I barely missed the golden age of radio. But I caught it on the rebound.
When Uncle Sam put me to some little use in Germany in the early 1970s, keeping democracy safe by standing guard duty and typing reports, the Armed Forces Radio Network regularly aired a variety of old radio programs.
Those little half hour American dramas, most of them originally broadcast before I was born, provided welcome breaks from “Flipper” and “The Beverley Hillbillies” dubbed in German on television and constant polka bands and disco, then in the infancy of its unfortunate run, on Bavarian radio stations.
It stands to reason, I guess, that having grown up watching television shows on the trio of networks in the late 50’s and early 60’s I would feel an affinity for the radio programs that preceded them. Because many of them – “Father Knows Best”, “The Jack Benny Show”, “Gunsmoke”, “Dragnet”, “Ozzie and Harriet”, “Death Valley Days”, and others – had all been on radio first.
So when I listened to the older versions, either in the barracks in Germany or later on tapes from used book stores, I was already comfortable with the characters and their situations. Though I did struggle with William Conrad’s ominously deep voice as the marshal on “Gunsmoke”. James Arness was the only Matt Dillon for me, and my allegiance was resolute.
In 1979, when I was a young, single teacher, I rented a beach house down at Matagorda for a summer, thinking it would be the perfect place to write a book. Which I did. But it was so bad I finally judged it beyond salvation and sentenced it to death, so it was relegated to the trash bin, all three hundred or so pages of it.
But that summer was wonderful anyway. The portable TV received nothing but static on its rabbit ears, but my storm radio came in clear as a bell. Back then a station in Houston ran the CBS Radio Mystery Theater every night at ten. They were hour-long whodunits almost certainly recorded while the actors read the script aloud for the first time, but I enjoyed them every night sitting on the screened-in porch with all the lights off, watching the glistening reflection of the moon and stars dancing on the gulf.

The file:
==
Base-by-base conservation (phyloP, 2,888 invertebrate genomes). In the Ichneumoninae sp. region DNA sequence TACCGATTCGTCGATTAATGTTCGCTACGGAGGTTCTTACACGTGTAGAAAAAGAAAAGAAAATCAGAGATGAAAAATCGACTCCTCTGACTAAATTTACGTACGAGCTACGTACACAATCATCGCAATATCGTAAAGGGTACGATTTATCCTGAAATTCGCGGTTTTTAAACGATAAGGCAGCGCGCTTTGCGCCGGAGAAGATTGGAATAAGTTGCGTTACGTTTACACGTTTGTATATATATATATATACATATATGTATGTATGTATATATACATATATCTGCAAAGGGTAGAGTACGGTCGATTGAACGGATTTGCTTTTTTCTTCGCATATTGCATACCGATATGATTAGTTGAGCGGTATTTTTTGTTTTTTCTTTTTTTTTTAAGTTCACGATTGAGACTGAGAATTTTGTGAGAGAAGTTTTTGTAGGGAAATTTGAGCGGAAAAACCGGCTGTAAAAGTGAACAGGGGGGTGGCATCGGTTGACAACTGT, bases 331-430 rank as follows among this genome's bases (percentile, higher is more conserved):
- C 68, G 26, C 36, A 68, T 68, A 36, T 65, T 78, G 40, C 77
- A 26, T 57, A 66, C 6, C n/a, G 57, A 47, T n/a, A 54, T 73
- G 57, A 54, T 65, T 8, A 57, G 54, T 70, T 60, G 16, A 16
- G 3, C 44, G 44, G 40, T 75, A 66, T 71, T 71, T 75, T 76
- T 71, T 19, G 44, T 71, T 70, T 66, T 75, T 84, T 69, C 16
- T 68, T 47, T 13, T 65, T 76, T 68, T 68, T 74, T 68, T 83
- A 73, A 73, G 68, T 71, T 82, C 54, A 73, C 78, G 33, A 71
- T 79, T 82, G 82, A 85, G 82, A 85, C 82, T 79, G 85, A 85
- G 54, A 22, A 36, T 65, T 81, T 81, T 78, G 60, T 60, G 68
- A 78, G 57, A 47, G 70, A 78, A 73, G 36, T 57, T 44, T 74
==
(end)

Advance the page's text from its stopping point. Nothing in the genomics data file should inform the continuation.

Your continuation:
It was a good way to end a day of fishing, walking along the beach, reading my way through a box of books I’d brought, and working hard on what would turn out to be a valuable lesson in how not to write one that people might actually consider reading.
I’ve met a good many folks over the years who share my fondness for radio plays and vintage programs from a bygone era. And we’re pretty much in agreement that one of the reasons for our fascination is that listening to a story makes you use much more of your imagination than having all the work done for you in a movie or on television.
When all you have is the spoken word, a few sound effects, and perhaps a bit of a musical soundtrack, you’re forced to conjure everything else. You have to imagine what the characters look like, how they move around, how they’re dressed, what the setting looks like, what the weather is doing, and all the rest.
When I taught freshman English I always introduced my classes to Mr. Sherlock Holmes in a recording of a radio play from the 1930’s, then I had them read one of the adventures in the textbook. The mother of one of my students donated an old wooden radio cabinet, its electronic innards long gone. I put a portable cassette tape player inside the cathedral-shaped contraption and made the kids watch the radio while they listened to Basil Rathbone and Nigel Bruce become Sherlock and Watson as carriage horses clip-clopped along the cobblestones in foggy Victorian London.
It might have been nothing more than a welcome recess from reading for some of the students. But it may have planted those characters and that place in the minds of others, sending them off on a lifetime of reading enjoyment.
And little did I know, back in those wandering days of my sometimes misspent youth, that if I’d paid better attention to the pacing, characterization, ironic twists, and other elements of those concise radio stories, I would have made a better job of that rambling novel I churned out of my typewriter every day.
Can we learn to write more effectively from more sources than we might have imagined? Personally, I think the answer to that is elementary, my dear Watson.
(Part of this was first published as a newspaper article)